FEATURE: Illegal pot plantations are being blamed for further depleting precious water resources in drought-stricken California
By Kieran Cooke
Take a flight over the densely forested area in California’s northern coastal region and it’s not hard to spot the marijuana plantations, their bright green plants standing out in clearings in the surrounding vegetation.
But now the big-money cannabis industry is being blamed for adding to water shortage problems caused by a three-year drought that has seriously affected California’s huge agricultural sector.
Although cultivating and using marijuana is illegal under US Federal law, California state law allows marijuana growing – as long as it is for medicinal purposes.
However, the rules governing who can and cannot grow pot are complex – and openly flouted by thousands of growers, both big and small-time operators.
A report by the California Department of Fish and Wildlife (CDFW) estimates that, in this northern region of the state, marijuana growing doubled between 2009 and 2012.
Marijuana plants are extremely thirsty, consuming between five and 10 gallons of water per day, depending on the phase of their growing cycle.
Officials at the CDFW say that marijuana growers are sucking up precious water resources, exacerbating water shortages and threatening fish in the area’s lakes and streams.
Marijuana growing is particularly prevalent in an area of northern California known as The Emerald Triangle, encompassing Mendocino, Humbolt and Trinity counties. Some estimates say the crop accounts for up to 40% of the region’s economy.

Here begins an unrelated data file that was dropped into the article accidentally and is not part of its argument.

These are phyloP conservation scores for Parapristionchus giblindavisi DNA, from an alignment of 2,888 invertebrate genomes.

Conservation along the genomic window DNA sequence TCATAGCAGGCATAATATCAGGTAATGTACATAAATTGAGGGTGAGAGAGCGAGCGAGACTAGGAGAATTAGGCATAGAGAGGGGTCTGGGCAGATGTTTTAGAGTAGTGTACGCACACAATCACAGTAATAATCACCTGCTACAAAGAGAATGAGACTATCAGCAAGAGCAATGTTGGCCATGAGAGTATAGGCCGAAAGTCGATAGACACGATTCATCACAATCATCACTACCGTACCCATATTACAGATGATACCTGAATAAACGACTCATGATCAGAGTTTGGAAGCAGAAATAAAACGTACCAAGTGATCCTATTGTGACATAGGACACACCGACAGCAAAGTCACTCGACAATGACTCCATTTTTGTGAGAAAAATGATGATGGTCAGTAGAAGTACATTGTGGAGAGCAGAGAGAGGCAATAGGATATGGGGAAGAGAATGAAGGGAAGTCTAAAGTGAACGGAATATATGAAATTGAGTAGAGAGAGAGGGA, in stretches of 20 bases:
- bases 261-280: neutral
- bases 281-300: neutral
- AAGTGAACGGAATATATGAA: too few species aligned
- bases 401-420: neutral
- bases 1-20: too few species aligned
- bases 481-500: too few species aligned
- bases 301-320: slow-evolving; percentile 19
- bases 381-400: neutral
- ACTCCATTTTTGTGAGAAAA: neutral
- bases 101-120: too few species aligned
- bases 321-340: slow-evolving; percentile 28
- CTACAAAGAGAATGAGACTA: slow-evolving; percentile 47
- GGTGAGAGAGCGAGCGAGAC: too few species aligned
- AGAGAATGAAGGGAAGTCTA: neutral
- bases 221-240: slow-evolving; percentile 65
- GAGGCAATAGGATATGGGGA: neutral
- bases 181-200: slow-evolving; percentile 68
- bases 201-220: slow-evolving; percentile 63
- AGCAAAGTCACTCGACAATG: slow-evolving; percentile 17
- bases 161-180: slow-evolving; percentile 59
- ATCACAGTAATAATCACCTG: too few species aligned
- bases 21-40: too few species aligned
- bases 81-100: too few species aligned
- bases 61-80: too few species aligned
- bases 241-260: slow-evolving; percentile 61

Officials of the CDFW say that the small, well-established marijuana plantations – run by what are described as old time hippies − are not to blame for pumping up excess water.
It is the incomers from outside the area − part of a “green rush” into highly-profitable marijuana growing – that are mainly to blame. These growers are out to make quick profits, and care little about the environment.
Growers of various crops in California are bound by rules stipulating that no more than 10% of the flow of water courses should be diverted for crops, and that such diversions should stop altogether in late summer, when water levels are at their lowest.
The CDFW says the incomers take vast amounts of water in order to harvest their crops as fast as possible. They also use excessive quantities of fertilizer, which leach into water courses, endangering fish stocks and polluting land.
Fines of up to $8,000 per day are now being imposed for water theft, although monitoring illegal activities is difficult − and, at times, dangerous.
Heavily-armed gangs are often involved in the marijuana growing business, and the CDFW has warned that, as the drought continues, conflicts over water resources are likely to increase.
The Emerald Growers Association, a group that represents some of northern California’s marijuana growers, says more regulation is needed to separate the legitimate pot growers from illegal ones.
The drought in California has been going on since 2011 and is described as the worst in the state since records began in the 1850s.
Arguments continue as to whether man-made climate change or natural phenomena are causing the drought.
Although significant amounts of rain last December helped alleviate dry conditions in some parts of the state, experts say more rain is urgently needed to feed watercourses and restock severely depleted aquifers.
This article was produced by the Climate News Network